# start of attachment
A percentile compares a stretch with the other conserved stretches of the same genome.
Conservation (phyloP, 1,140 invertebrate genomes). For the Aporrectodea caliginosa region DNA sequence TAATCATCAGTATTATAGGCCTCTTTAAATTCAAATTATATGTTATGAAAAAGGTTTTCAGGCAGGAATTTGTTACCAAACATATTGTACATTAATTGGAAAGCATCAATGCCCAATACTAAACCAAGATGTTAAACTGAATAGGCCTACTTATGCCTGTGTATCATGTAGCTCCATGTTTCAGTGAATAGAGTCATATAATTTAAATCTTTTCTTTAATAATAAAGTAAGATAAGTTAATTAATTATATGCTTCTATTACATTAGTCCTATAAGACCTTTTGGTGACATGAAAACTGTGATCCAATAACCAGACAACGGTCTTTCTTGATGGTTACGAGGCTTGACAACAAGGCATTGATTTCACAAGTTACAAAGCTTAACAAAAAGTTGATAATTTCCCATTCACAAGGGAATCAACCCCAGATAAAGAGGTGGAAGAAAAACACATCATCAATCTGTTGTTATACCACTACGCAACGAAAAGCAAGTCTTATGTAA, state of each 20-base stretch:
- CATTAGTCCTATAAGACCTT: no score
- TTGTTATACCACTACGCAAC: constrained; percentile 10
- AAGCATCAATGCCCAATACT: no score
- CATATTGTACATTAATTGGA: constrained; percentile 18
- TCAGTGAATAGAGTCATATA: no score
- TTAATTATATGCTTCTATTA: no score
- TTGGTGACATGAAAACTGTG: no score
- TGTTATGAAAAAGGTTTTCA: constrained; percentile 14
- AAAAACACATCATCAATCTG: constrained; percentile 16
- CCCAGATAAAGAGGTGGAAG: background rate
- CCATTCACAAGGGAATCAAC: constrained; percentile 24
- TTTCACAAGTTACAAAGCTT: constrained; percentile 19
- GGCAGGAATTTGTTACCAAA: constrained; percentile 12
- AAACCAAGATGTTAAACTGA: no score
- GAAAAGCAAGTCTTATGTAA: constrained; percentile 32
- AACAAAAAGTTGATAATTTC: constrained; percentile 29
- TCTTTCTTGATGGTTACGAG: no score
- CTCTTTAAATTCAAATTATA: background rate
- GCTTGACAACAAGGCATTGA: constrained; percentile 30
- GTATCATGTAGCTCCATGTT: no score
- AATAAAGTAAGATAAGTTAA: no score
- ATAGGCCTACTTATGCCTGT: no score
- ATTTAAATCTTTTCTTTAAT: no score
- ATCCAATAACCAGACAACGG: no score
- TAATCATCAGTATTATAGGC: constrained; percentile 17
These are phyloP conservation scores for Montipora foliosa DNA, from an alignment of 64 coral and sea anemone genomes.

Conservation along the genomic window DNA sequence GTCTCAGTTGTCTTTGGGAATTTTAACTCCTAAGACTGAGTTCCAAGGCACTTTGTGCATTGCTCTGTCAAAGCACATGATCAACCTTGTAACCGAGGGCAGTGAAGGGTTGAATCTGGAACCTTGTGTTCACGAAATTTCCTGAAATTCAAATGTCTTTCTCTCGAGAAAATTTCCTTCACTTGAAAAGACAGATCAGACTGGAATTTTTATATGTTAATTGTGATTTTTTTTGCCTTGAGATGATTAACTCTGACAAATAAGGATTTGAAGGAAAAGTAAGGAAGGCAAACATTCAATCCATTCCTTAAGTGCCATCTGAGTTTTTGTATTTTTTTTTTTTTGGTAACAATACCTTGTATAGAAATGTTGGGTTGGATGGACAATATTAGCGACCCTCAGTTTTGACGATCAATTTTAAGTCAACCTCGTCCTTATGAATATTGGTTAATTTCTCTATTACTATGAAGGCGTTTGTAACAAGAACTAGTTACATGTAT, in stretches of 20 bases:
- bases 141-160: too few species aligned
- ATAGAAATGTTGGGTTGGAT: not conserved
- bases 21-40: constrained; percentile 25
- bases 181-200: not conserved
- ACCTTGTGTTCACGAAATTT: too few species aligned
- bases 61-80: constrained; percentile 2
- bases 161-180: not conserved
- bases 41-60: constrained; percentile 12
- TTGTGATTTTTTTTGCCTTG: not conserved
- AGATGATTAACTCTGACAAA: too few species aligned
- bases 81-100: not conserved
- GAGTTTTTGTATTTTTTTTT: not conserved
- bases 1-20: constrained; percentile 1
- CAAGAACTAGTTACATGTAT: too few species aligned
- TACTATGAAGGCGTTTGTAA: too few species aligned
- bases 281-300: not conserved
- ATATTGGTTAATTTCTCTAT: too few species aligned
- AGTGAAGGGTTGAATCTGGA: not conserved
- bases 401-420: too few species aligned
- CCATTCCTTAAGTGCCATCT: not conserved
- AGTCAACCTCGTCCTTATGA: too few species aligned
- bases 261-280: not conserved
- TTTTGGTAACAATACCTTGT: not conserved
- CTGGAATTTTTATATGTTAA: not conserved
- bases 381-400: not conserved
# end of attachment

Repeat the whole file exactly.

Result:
A percentile compares a stretch with the other conserved stretches of the same genome.
Conservation (phyloP, 1,140 invertebrate genomes). For the Aporrectodea caliginosa region DNA sequence TAATCATCAGTATTATAGGCCTCTTTAAATTCAAATTATATGTTATGAAAAAGGTTTTCAGGCAGGAATTTGTTACCAAACATATTGTACATTAATTGGAAAGCATCAATGCCCAATACTAAACCAAGATGTTAAACTGAATAGGCCTACTTATGCCTGTGTATCATGTAGCTCCATGTTTCAGTGAATAGAGTCATATAATTTAAATCTTTTCTTTAATAATAAAGTAAGATAAGTTAATTAATTATATGCTTCTATTACATTAGTCCTATAAGACCTTTTGGTGACATGAAAACTGTGATCCAATAACCAGACAACGGTCTTTCTTGATGGTTACGAGGCTTGACAACAAGGCATTGATTTCACAAGTTACAAAGCTTAACAAAAAGTTGATAATTTCCCATTCACAAGGGAATCAACCCCAGATAAAGAGGTGGAAGAAAAACACATCATCAATCTGTTGTTATACCACTACGCAACGAAAAGCAAGTCTTATGTAA, state of each 20-base stretch:
- CATTAGTCCTATAAGACCTT: no score
- TTGTTATACCACTACGCAAC: constrained; percentile 10
- AAGCATCAATGCCCAATACT: no score
- CATATTGTACATTAATTGGA: constrained; percentile 18
- TCAGTGAATAGAGTCATATA: no score
- TTAATTATATGCTTCTATTA: no score
- TTGGTGACATGAAAACTGTG: no score
- TGTTATGAAAAAGGTTTTCA: constrained; percentile 14
- AAAAACACATCATCAATCTG: constrained; percentile 16
- CCCAGATAAAGAGGTGGAAG: background rate
- CCATTCACAAGGGAATCAAC: constrained; percentile 24
- TTTCACAAGTTACAAAGCTT: constrained; percentile 19
- GGCAGGAATTTGTTACCAAA: constrained; percentile 12
- AAACCAAGATGTTAAACTGA: no score
- GAAAAGCAAGTCTTATGTAA: constrained; percentile 32
- AACAAAAAGTTGATAATTTC: constrained; percentile 29
- TCTTTCTTGATGGTTACGAG: no score
- CTCTTTAAATTCAAATTATA: background rate
- GCTTGACAACAAGGCATTGA: constrained; percentile 30
- GTATCATGTAGCTCCATGTT: no score
- AATAAAGTAAGATAAGTTAA: no score
- ATAGGCCTACTTATGCCTGT: no score
- ATTTAAATCTTTTCTTTAAT: no score
- ATCCAATAACCAGACAACGG: no score
- TAATCATCAGTATTATAGGC: constrained; percentile 17
These are phyloP conservation scores for Montipora foliosa DNA, from an alignment of 64 coral and sea anemone genomes.

Conservation along the genomic window DNA sequence GTCTCAGTTGTCTTTGGGAATTTTAACTCCTAAGACTGAGTTCCAAGGCACTTTGTGCATTGCTCTGTCAAAGCACATGATCAACCTTGTAACCGAGGGCAGTGAAGGGTTGAATCTGGAACCTTGTGTTCACGAAATTTCCTGAAATTCAAATGTCTTTCTCTCGAGAAAATTTCCTTCACTTGAAAAGACAGATCAGACTGGAATTTTTATATGTTAATTGTGATTTTTTTTGCCTTGAGATGATTAACTCTGACAAATAAGGATTTGAAGGAAAAGTAAGGAAGGCAAACATTCAATCCATTCCTTAAGTGCCATCTGAGTTTTTGTATTTTTTTTTTTTTGGTAACAATACCTTGTATAGAAATGTTGGGTTGGATGGACAATATTAGCGACCCTCAGTTTTGACGATCAATTTTAAGTCAACCTCGTCCTTATGAATATTGGTTAATTTCTCTATTACTATGAAGGCGTTTGTAACAAGAACTAGTTACATGTAT, in stretches of 20 bases:
- bases 141-160: too few species aligned
- ATAGAAATGTTGGGTTGGAT: not conserved
- bases 21-40: constrained; percentile 25
- bases 181-200: not conserved
- ACCTTGTGTTCACGAAATTT: too few species aligned
- bases 61-80: constrained; percentile 2
- bases 161-180: not conserved
- bases 41-60: constrained; percentile 12
- TTGTGATTTTTTTTGCCTTG: not conserved
- AGATGATTAACTCTGACAAA: too few species aligned
- bases 81-100: not conserved
- GAGTTTTTGTATTTTTTTTT: not conserved
- bases 1-20: constrained; percentile 1
- CAAGAACTAGTTACATGTAT: too few species aligned
- TACTATGAAGGCGTTTGTAA: too few species aligned
- bases 281-300: not conserved
- ATATTGGTTAATTTCTCTAT: too few species aligned
- AGTGAAGGGTTGAATCTGGA: not conserved
- bases 401-420: too few species aligned
- CCATTCCTTAAGTGCCATCT: not conserved
- AGTCAACCTCGTCCTTATGA: too few species aligned
- bases 261-280: not conserved
- TTTTGGTAACAATACCTTGT: not conserved
- CTGGAATTTTTATATGTTAA: not conserved
- bases 381-400: not conserved